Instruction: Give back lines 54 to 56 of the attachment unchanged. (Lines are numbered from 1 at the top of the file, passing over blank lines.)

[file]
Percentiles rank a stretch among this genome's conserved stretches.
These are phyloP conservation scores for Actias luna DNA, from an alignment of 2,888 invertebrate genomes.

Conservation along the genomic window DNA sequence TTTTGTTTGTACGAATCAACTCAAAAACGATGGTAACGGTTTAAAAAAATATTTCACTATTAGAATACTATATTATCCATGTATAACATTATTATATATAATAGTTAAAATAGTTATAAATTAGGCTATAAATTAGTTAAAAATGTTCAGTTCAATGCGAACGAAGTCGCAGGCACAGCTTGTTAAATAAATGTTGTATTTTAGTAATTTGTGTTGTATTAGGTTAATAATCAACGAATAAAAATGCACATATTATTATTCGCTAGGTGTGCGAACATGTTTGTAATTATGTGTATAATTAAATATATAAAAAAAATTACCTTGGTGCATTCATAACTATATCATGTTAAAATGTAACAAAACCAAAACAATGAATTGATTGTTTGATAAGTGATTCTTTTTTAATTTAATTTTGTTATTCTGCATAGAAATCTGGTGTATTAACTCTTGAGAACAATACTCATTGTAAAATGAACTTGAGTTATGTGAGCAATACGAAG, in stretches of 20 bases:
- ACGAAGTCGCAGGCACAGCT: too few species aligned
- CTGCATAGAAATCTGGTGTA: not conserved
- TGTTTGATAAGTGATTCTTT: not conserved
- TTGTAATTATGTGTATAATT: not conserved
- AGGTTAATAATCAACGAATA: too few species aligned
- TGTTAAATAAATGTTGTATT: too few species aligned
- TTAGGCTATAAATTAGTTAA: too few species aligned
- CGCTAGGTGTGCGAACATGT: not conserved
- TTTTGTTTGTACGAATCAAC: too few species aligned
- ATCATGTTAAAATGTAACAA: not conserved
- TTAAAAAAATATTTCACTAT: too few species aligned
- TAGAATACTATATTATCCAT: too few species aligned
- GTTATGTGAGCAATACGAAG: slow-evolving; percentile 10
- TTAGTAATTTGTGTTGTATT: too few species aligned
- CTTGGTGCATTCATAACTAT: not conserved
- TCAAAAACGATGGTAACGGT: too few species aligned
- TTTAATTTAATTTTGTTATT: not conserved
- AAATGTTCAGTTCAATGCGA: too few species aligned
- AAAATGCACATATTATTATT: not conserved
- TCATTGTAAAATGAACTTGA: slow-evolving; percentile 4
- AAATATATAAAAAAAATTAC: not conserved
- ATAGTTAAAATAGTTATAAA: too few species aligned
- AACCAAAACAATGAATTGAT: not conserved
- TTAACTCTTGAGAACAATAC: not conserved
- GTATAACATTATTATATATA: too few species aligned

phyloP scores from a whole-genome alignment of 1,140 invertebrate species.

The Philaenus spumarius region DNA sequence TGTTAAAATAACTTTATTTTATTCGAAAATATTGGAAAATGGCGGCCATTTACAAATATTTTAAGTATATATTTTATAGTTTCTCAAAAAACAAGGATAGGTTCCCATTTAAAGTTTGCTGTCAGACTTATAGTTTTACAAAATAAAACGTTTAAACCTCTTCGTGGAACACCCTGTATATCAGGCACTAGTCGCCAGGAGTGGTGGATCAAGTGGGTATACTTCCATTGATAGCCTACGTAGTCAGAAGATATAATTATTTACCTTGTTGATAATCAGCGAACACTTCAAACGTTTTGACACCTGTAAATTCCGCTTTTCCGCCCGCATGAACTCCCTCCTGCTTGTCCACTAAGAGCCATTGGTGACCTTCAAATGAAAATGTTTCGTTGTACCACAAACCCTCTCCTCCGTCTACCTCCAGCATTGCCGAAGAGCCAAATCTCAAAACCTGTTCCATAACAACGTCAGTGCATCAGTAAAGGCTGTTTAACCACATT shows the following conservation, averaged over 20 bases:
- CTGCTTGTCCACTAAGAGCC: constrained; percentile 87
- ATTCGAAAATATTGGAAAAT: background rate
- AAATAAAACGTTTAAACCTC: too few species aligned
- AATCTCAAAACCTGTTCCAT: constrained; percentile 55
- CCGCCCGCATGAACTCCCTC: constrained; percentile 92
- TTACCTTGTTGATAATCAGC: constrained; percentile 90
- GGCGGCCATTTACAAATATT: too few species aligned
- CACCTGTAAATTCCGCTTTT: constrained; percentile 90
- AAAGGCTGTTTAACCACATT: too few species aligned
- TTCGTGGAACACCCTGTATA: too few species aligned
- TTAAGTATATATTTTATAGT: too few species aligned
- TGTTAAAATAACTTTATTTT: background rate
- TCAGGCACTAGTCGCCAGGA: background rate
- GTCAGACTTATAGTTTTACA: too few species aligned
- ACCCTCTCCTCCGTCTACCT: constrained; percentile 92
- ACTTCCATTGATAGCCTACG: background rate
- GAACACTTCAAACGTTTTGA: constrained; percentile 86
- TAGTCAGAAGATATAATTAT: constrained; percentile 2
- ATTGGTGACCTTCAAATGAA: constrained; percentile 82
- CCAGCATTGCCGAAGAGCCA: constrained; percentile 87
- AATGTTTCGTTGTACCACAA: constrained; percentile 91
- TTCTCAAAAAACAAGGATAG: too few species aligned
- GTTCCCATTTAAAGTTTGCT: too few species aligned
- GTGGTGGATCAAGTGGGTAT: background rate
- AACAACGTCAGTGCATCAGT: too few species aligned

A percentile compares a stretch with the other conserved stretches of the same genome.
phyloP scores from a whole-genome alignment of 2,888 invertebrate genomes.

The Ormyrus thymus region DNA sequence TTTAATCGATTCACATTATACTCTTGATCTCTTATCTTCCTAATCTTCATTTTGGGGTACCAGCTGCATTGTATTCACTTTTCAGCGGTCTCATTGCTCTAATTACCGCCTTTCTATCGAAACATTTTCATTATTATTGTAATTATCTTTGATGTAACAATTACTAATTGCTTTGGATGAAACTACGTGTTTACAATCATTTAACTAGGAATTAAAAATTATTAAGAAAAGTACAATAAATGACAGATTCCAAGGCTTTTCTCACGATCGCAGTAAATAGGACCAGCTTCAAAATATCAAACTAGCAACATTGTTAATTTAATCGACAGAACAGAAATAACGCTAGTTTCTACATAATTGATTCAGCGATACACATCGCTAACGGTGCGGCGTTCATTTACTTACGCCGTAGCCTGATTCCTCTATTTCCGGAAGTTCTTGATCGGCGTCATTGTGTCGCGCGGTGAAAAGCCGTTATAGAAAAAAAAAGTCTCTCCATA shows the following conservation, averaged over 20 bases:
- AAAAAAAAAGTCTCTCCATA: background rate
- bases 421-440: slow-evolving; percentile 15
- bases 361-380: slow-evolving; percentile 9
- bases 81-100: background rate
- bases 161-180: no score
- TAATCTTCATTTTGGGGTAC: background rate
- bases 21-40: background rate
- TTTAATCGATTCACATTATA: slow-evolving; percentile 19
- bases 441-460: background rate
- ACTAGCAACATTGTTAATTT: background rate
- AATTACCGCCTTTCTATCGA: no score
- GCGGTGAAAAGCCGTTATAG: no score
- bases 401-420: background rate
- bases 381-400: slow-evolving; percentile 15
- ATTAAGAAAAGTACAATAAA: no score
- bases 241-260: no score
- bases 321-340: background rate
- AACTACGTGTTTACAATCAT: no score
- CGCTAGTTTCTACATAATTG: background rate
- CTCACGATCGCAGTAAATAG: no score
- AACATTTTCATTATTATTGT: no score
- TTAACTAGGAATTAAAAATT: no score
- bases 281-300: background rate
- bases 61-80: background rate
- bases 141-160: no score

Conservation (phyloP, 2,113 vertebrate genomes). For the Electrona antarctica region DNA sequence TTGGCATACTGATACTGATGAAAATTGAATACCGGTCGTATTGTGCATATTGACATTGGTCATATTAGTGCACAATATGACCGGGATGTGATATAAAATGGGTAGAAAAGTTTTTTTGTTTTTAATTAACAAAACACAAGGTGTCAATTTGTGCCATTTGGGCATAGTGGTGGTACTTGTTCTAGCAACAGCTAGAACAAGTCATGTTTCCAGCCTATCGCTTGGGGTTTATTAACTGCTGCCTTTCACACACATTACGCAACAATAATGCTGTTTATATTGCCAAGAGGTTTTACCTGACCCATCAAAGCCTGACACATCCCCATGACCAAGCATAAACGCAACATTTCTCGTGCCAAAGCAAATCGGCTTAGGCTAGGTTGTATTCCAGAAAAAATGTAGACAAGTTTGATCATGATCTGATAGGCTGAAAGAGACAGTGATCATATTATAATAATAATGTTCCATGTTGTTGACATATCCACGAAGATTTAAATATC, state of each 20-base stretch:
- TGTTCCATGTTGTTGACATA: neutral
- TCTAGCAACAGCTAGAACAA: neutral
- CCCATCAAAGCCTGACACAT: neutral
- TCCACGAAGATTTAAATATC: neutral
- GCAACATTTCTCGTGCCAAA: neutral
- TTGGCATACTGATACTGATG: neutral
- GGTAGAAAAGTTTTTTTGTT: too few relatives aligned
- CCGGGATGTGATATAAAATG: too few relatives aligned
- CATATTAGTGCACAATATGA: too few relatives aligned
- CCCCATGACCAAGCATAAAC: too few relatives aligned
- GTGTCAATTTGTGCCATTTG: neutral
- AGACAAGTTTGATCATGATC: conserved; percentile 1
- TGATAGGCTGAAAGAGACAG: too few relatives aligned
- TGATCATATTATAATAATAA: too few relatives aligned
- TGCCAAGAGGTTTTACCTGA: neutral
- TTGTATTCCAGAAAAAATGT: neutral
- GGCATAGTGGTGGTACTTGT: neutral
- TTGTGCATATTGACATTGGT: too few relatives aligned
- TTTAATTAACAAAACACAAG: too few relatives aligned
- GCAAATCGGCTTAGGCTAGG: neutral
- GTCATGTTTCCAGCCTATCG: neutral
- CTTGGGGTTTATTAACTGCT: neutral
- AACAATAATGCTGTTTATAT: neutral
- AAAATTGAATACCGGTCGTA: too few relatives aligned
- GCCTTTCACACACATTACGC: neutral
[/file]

- GTGGTGGATCAAGTGGGTAT: background rate
- AACAACGTCAGTGCATCAGT: too few species aligned

A percentile compares a stretch with the other conserved stretches of the same genome.